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The 27 Most Breathtaking Places in United States

Posted on Sep 22, 2014 by in NATURAL WONDERS, ROAD TRIPS, SPOTLIGHT | 0 comments

1. Mendenhall Glacier Caves, Alaska
Mendenhall Glacier is a glacier about 12 miles (19 km) long located in Mendenhall Valley, about 12 miles (19 km) from downtown Juneau in the southeast area of the U.S. state of Alaska. The glacier and surrounding landscape is protected as the 5,815-acre Mendenhall Glacier Recreation Area, a federally designated unit of the Tongass National Forest.
http://en.wikipedia.org/wiki/Mendenhall_Glacier

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2. Antelope Canyon, Arizona
Antelope Canyon is a slot canyon in the American Southwest. It is located on Navajo land near Page, Arizona. Antelope Canyon includes two separate, photogenic slot canyon sections, referred to individually as Upper Antelope Canyon or The Crack; and Lower Antelope Canyon or The Corkscrew.
http://en.wikipedia.org/wiki/Antelope_Canyon

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3. Oneonta Gorge, Oregon
The Oneonta Gorge is in the Columbia River Gorge in the American state of Oregon. The U.S. Forest Service has designated it as a botanical area because of the unique aquatic and woodland plants that grow there. Exposed walls of 25 million year old (Miocene epoch) basalt are home to a wide variety of ferns, mosses, hepatics and lichens, many of which grow only in the Columbia River Gorge. Oneonta Gorge has been described as “one of the true dramatic chasms in the state.”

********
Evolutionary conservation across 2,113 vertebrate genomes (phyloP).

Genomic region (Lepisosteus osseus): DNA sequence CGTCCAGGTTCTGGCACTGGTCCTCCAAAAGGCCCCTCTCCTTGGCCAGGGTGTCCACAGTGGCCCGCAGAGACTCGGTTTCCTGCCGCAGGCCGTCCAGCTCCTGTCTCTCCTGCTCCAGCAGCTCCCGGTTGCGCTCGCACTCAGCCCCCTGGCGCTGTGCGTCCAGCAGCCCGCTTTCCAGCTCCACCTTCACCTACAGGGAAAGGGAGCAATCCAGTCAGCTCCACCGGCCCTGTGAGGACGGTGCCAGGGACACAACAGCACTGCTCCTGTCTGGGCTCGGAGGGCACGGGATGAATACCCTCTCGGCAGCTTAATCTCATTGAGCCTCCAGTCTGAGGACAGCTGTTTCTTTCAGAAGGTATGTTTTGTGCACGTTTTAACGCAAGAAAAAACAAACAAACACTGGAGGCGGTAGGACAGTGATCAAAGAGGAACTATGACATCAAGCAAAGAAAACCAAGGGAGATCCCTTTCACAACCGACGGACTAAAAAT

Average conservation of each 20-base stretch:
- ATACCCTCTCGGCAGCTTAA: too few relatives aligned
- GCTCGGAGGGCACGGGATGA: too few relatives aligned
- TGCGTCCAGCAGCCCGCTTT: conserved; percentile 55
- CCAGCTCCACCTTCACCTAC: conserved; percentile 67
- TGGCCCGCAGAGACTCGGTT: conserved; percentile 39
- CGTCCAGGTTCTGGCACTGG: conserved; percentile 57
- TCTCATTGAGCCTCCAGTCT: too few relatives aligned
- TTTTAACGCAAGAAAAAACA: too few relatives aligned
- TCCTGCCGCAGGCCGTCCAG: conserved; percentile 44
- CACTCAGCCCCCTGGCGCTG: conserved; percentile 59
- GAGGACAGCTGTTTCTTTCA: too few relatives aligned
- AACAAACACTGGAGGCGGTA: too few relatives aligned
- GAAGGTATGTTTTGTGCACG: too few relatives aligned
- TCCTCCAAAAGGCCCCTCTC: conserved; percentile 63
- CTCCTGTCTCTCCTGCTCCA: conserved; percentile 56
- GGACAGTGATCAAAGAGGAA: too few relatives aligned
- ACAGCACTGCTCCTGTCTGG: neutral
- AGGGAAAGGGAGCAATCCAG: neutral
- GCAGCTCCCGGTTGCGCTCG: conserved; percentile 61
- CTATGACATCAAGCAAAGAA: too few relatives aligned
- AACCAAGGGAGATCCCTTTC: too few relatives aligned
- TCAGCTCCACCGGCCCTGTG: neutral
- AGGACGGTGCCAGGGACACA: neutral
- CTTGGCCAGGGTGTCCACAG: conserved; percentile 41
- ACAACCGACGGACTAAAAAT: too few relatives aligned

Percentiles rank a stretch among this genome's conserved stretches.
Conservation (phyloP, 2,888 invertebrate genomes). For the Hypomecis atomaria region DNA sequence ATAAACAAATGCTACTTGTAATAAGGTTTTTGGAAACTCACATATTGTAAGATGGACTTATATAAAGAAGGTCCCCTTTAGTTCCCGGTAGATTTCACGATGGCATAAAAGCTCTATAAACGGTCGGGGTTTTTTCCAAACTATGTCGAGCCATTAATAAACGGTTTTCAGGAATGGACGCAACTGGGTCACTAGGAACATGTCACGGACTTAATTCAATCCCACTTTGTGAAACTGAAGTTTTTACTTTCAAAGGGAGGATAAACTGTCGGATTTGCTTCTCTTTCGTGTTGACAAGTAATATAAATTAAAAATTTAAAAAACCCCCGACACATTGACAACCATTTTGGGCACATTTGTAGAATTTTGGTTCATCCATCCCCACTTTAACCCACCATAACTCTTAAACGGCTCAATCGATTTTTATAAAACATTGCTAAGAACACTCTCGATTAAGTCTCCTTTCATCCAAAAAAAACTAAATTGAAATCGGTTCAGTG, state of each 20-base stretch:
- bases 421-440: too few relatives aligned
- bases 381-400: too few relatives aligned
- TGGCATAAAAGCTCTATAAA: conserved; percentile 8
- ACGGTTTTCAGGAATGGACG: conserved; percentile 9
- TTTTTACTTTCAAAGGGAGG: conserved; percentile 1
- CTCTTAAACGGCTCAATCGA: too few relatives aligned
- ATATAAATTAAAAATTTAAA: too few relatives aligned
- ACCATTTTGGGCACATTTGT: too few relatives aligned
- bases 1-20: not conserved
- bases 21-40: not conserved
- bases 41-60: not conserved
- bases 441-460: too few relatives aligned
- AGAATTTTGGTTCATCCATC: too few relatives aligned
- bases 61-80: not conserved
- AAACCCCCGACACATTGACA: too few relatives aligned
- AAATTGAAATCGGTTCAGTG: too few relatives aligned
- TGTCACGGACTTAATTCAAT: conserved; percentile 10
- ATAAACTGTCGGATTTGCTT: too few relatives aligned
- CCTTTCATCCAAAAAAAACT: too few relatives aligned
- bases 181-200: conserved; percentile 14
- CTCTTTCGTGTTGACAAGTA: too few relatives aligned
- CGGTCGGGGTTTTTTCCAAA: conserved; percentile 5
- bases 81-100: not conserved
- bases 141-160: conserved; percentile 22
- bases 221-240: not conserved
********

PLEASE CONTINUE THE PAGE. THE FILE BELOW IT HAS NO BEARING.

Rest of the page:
http://en.wikipedia.org/wiki/Oneonta_Gorge

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4.Skagit Valley Tulip Fields, Washington
The Skagit Valley Tulip Festival is a spring Tulip Festival in the Skagit Valley of Washington State. It is held annually, April 1 to April 30.
http://en.wikipedia.org/wiki/Skagit_Valley_Tulip_Festival

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5. Maroon Bells-Snowmass Wilderness, Colorado
The Maroon Bells–Snowmass Wilderness is a U.S. Wilderness Area located in the Elk Mountains of central Colorado. The 181,535-acre (734.65 km2) wilderness was established in 1980 in the Gunnison and White River national forests. Within its boundaries are 100 miles (160 km) of trails, 6 of Colorado’s fourteeners and 9 passes over 12,000 feet (3,700 m). The wilderness is named after the two peaks known as the Maroon Bells as well as Snowmass Mountain.
http://en.wikipedia.org/wiki/Maroon_Bells%E2%80%93Snowmass_Wilderness

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6. Dry Tortugas National Park, Florida
The Dry Tortugas are a small group of islands, located at the end of the Florida Keys, USA, about 67 miles (108 km) west of Key West, and 37 miles (60 km) west of the Marquesas Keys, the closest islands. Still further west is the Tortugas Bank, which is completely submerged. The first Europeans to discover the islands were the Spanish in 1513, led by explorer Juan Ponce de León. They are an unincorporated area of Monroe County, Florida, and belong to the Lower Keys Census County Division. With their surrounding waters, they constitute the Dry Tortugas National Park.